REHMRight. The twins Camilla and Charles.
RUTKOWFrancis and Henry.
REHMFrancis and Henry.
RUTKOWAnd so the first half of the book is sort of structured around this, what is going on among this click? Why are they so tight? And it turns out that they're pursuing a Dionysian ritual that they've sort of been not -- sort of put up to by Julian, by the professor, not intentionally but it's at the core of some of the preachings he's been making. And they pursue it through drugs, through alcohol. We don't really know. We never get a full account of what happens. But at the end of it, a farmer is dead and quite horribly mutilated.
SNYDERYou know, Dionysus is -- people know him as, you know, the god of wine and drink and whatever. But he's also the god of epiphany, right. And he's also -- I think, in some ways Henry is a stand-in for him because he -- even once he's gone he keeps reappearing, right, to several of the characters. He reappears and disappears. And so they talk about this ritual as having not been experienced by anybody in thousands of years. And so they want to do it. And of course the modern means we have of doing that is, you know, through alcohol and drugs and...
REHMHe surely comes off rude, aloof and mysterious. I mean, he's -- when Richard the outsider first meets Henry, Henry barely acknowledges him. I mean, I don't know. I'm having real trouble with these characters.
SNYDERHe's also the only one who's authentically wealthy. Everyone else has the trappings of wealth but they don't have wealth.
REHMEven Francis with...
SNYDERYeah, Francis who is forced -- who is gay and forced to marry a woman to keep any of his family money.
REHMYeah. All right. I'm going to open the phones. Let's hear what our listeners have to say. First to Toni in Kensington, Md. Hi, you're on the air.
TONIHi. You've already addressed the alcohol issue. But I wanted to make the point that recently we've heard this argument, oh, which is worse, pot and smoking weed or alcohol? This book shows you alcohol hands down is the most destructive. I mean, I don't think you need even assess their characters because they were so totally -- like you've already mentioned, alcohol consumption was around the clock.
REHMIt was. And as I say, I don't know how they got any work done, any grades done. They were constantly getting sick or sleeping all day. Is this an honest reflection of any college that you know?
SNYDERThis was my high school. This was me in high school absolutely. But of course I dropped out and then went back and got a GED years later. So I can really relate to this but I clearly didn't have the brainpower to continue on with my classes.
RUTKOWTo me it sort of felt like it was a strange critique coming at two different directions. One was -- we often think of the classics provide enlightenment and salvation. But here they lead to murder and chaos. And then on the other hand there's sort of a very what feels like a pointy critique of where colleges go, because we haven't really talked about -- there's a lot of minor characters. And they're mostly doing other drugs. They're mostly doing a lot of cocaine and sort of speed and uppers and part drugs. And they're sort of floating around. They're not even pretending to do work or be interested in anything but the party.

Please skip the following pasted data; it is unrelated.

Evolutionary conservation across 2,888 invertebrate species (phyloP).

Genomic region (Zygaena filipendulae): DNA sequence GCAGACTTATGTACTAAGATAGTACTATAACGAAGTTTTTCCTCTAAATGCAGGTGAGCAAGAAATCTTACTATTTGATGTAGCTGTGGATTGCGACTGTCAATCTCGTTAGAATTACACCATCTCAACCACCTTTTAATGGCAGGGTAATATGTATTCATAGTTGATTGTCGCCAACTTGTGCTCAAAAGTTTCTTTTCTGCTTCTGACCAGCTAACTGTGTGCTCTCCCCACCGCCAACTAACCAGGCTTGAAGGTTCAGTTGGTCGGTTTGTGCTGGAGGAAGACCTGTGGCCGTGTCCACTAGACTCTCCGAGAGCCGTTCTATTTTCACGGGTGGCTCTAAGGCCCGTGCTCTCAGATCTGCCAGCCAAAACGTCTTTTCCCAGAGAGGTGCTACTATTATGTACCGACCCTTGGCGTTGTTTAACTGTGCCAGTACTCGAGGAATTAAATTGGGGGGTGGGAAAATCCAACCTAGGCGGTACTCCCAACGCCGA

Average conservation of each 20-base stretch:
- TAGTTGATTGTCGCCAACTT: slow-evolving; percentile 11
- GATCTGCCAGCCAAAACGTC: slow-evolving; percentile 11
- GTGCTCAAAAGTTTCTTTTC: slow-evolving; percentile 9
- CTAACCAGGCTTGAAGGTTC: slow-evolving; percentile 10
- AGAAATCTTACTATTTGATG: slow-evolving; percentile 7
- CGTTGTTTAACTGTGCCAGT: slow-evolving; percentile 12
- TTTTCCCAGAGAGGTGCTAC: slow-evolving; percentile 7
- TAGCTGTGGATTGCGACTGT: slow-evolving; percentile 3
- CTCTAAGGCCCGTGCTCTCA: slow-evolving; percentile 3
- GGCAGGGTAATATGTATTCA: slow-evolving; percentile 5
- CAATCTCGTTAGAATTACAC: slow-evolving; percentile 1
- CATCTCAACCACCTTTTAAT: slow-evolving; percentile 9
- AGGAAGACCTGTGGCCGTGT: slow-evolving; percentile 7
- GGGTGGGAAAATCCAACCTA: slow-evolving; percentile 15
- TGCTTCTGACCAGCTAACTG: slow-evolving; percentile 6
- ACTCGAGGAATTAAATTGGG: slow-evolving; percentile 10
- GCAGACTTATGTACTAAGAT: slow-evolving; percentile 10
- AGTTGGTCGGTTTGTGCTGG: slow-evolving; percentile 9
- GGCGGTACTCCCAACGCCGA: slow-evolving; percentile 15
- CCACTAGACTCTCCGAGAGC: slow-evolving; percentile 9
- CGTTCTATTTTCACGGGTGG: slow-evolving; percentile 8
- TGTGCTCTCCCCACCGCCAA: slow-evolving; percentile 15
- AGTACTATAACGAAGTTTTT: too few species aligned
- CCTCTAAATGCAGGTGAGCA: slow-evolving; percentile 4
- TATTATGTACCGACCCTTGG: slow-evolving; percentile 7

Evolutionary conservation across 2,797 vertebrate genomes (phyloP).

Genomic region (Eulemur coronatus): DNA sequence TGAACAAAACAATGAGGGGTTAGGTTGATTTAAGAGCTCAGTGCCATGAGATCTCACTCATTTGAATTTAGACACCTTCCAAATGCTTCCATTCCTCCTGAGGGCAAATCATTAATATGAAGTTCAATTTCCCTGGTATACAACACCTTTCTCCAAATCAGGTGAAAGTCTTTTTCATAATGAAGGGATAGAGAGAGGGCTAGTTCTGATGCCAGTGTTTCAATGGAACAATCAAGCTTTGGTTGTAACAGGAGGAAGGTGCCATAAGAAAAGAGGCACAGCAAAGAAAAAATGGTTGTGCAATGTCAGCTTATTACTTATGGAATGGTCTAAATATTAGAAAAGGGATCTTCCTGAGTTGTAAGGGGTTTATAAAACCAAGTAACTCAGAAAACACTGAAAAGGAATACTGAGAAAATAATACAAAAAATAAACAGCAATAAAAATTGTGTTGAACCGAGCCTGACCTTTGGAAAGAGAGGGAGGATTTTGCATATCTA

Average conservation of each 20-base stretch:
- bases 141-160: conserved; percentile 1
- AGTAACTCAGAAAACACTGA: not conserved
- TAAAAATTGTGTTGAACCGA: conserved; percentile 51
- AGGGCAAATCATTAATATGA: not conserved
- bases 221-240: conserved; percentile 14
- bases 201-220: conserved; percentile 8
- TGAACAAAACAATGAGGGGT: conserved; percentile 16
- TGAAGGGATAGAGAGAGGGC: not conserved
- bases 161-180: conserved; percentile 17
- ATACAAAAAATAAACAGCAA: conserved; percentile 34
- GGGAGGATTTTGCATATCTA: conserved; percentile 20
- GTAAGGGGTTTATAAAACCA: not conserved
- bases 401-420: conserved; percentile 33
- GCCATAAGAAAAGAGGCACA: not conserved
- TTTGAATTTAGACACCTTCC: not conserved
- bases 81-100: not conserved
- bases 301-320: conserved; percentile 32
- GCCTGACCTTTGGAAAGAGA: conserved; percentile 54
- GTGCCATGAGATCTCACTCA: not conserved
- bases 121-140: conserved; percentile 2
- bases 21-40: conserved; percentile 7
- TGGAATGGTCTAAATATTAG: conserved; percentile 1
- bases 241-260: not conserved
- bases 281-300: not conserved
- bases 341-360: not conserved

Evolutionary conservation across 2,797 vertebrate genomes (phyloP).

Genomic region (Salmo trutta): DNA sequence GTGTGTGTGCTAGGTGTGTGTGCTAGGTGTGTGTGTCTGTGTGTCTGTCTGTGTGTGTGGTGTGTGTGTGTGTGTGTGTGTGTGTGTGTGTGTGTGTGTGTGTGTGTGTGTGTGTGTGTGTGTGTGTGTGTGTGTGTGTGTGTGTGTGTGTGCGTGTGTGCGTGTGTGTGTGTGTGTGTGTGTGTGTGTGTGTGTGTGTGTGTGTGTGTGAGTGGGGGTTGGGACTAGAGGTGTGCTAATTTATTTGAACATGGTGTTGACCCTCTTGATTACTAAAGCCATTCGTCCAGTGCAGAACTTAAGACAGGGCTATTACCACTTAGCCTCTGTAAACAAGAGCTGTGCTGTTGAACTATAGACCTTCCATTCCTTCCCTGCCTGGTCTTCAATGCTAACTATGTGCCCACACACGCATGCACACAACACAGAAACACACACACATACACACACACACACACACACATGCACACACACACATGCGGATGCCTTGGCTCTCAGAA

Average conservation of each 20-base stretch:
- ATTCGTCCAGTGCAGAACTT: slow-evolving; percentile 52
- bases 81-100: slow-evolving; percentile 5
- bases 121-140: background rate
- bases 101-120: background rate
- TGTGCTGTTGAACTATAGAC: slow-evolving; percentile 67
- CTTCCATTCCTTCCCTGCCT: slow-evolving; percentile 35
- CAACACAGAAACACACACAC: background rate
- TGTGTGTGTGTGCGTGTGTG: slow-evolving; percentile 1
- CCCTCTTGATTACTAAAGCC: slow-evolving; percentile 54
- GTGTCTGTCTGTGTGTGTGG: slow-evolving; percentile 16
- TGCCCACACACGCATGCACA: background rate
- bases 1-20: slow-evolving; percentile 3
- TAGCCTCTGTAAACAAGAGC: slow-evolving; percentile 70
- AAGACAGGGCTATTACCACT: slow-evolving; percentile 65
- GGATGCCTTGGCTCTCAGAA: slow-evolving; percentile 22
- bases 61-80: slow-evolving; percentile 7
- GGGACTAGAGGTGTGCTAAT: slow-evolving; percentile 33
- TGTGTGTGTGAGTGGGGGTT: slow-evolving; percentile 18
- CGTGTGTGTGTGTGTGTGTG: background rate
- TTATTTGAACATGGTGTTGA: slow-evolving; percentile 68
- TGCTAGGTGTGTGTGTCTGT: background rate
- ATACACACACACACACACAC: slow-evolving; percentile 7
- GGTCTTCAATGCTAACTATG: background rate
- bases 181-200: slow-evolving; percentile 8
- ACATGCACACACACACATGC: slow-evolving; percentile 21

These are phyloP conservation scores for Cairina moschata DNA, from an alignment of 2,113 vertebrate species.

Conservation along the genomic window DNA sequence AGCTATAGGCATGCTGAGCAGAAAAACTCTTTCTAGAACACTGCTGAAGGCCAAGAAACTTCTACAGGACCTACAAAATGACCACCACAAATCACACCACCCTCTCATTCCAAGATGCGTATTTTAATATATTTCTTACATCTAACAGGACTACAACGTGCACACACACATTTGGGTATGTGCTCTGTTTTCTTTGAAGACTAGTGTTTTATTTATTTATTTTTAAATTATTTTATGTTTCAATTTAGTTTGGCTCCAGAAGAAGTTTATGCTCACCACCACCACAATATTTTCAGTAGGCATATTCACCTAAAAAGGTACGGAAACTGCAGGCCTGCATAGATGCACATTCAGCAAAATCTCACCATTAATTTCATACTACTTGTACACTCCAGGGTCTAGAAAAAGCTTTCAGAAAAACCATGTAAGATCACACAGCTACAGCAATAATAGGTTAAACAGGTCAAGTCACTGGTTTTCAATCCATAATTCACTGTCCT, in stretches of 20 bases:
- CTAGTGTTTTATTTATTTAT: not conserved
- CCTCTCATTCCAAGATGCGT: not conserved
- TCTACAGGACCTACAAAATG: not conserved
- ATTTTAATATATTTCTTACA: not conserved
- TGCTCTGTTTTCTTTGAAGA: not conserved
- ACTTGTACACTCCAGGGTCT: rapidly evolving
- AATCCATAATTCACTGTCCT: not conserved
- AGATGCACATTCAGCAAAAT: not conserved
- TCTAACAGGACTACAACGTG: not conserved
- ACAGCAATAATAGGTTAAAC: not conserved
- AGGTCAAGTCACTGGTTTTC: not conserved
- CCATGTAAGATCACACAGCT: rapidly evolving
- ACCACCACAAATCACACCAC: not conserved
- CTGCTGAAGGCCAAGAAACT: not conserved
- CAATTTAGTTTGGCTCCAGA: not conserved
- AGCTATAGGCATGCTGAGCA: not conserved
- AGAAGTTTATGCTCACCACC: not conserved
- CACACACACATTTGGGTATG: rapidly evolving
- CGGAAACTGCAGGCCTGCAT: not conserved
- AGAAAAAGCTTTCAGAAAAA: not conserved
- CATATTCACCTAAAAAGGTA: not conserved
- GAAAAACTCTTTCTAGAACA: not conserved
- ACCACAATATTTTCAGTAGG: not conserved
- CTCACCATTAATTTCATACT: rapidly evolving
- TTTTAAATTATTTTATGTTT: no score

RUTKOWAnd so we have what feels like Donna Tartt is sort of aiming her critique or satire however you want to describe it, in all directions at once. So there's no salvation to be found in the classics but there's certainly no salvation in the future of the college experience.
REHMYou know, we talked on another occasion about the cost of college, the high cost of college and the high cost of debt that kids come out with. Well, you know, especially if too many of them these days are spending their time drinking, doing drugs, I mean, do you believe that's what's happening now?
SNYDERI don't. I mean, you know, I'm a professor at American University. And of course my students probably have their fun on the weekends as they should. But I think in general they're probably fairly serious. I think education is seen as a commodity and they're paying for a commodity.
SNYDERBut this is fiction, you know. It's not meant to be...
REHMIt's fiction, but I think it runs deep. Rachel Louise Snyder. She is professor of creating writing and journalism at American University. She's author of "Fugitive Denim" and the novel "What We've Lost is Nothing." And you're listening to "The Diane Rehm Show." Let's go to Maggie in Rochester, N.Y. Hi, you're on the air.
MAGGIEHi, good morning. I really like this book and I kept wanting to get back to it whenever I'd have to put it down. And many years ago I read "Crime and Punishment" by Dostoyevsky. And the main character -- what's his name? Is it Raskolnikov?